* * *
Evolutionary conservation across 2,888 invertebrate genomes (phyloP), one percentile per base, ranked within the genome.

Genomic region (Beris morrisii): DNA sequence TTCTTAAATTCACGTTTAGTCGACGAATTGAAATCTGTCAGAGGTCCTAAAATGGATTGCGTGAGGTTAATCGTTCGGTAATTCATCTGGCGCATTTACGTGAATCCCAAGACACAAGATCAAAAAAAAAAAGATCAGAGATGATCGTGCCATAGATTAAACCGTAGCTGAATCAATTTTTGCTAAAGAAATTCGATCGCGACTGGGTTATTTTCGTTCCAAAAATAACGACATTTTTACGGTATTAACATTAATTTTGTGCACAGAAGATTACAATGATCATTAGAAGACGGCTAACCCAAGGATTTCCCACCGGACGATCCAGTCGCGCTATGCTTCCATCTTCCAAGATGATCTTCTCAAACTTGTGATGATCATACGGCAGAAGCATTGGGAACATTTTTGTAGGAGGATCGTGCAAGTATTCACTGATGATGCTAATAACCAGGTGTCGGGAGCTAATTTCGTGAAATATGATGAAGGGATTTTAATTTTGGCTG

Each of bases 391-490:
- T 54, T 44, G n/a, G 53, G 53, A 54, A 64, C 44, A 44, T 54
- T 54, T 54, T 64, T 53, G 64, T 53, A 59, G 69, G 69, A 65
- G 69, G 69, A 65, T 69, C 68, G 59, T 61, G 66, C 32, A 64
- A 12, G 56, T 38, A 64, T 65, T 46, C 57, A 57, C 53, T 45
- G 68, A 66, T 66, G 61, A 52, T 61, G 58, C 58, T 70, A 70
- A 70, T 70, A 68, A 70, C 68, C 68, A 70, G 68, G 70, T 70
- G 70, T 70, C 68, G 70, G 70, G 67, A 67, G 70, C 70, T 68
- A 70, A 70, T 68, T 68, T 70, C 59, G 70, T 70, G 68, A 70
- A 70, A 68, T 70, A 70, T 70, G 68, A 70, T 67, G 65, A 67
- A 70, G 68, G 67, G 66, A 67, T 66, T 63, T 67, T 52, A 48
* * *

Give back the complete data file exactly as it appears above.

Evolutionary conservation across 2,888 invertebrate genomes (phyloP), one percentile per base, ranked within the genome.

Genomic region (Beris morrisii): DNA sequence TTCTTAAATTCACGTTTAGTCGACGAATTGAAATCTGTCAGAGGTCCTAAAATGGATTGCGTGAGGTTAATCGTTCGGTAATTCATCTGGCGCATTTACGTGAATCCCAAGACACAAGATCAAAAAAAAAAAGATCAGAGATGATCGTGCCATAGATTAAACCGTAGCTGAATCAATTTTTGCTAAAGAAATTCGATCGCGACTGGGTTATTTTCGTTCCAAAAATAACGACATTTTTACGGTATTAACATTAATTTTGTGCACAGAAGATTACAATGATCATTAGAAGACGGCTAACCCAAGGATTTCCCACCGGACGATCCAGTCGCGCTATGCTTCCATCTTCCAAGATGATCTTCTCAAACTTGTGATGATCATACGGCAGAAGCATTGGGAACATTTTTGTAGGAGGATCGTGCAAGTATTCACTGATGATGCTAATAACCAGGTGTCGGGAGCTAATTTCGTGAAATATGATGAAGGGATTTTAATTTTGGCTG

Each of bases 391-490:
- T 54, T 44, G n/a, G 53, G 53, A 54, A 64, C 44, A 44, T 54
- T 54, T 54, T 64, T 53, G 64, T 53, A 59, G 69, G 69, A 65
- G 69, G 69, A 65, T 69, C 68, G 59, T 61, G 66, C 32, A 64
- A 12, G 56, T 38, A 64, T 65, T 46, C 57, A 57, C 53, T 45
- G 68, A 66, T 66, G 61, A 52, T 61, G 58, C 58, T 70, A 70
- A 70, T 70, A 68, A 70, C 68, C 68, A 70, G 68, G 70, T 70
- G 70, T 70, C 68, G 70, G 70, G 67, A 67, G 70, C 70, T 68
- A 70, A 70, T 68, T 68, T 70, C 59, G 70, T 70, G 68, A 70
- A 70, A 68, T 70, A 70, T 70, G 68, A 70, T 67, G 65, A 67
- A 70, G 68, G 67, G 66, A 67, T 66, T 63, T 67, T 52, A 48